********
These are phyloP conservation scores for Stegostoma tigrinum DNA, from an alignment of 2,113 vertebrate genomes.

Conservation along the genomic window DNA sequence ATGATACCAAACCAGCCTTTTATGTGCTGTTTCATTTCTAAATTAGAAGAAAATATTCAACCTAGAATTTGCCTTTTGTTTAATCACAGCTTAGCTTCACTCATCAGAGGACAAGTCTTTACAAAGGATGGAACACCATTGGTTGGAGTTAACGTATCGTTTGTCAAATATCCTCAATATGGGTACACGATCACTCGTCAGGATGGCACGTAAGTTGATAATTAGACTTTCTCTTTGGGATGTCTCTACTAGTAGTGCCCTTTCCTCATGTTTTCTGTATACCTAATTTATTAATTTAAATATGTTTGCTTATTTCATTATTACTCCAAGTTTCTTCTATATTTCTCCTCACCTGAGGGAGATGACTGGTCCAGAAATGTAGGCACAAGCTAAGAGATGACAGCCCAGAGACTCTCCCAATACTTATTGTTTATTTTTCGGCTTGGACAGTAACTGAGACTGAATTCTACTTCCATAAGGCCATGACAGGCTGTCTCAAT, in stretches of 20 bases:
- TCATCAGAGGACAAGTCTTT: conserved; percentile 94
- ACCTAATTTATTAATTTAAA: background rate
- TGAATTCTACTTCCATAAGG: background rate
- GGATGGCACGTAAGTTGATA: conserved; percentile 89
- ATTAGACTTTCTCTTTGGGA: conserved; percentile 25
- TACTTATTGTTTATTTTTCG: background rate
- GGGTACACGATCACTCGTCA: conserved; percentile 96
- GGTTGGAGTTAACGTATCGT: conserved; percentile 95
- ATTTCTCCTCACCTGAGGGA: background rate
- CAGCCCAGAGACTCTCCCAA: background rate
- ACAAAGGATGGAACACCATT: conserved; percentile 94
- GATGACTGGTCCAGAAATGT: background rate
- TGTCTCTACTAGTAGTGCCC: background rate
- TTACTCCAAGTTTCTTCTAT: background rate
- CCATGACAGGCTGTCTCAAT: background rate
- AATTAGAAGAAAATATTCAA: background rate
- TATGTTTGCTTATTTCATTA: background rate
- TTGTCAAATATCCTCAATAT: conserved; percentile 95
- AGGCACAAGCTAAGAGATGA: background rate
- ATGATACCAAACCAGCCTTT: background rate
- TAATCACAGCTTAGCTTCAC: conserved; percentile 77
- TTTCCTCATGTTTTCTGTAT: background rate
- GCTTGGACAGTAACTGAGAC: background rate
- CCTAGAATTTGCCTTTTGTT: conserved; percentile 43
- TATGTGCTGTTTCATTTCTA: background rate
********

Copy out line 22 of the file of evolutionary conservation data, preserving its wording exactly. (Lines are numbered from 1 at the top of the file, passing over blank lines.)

- ATGATACCAAACCAGCCTTT: background rate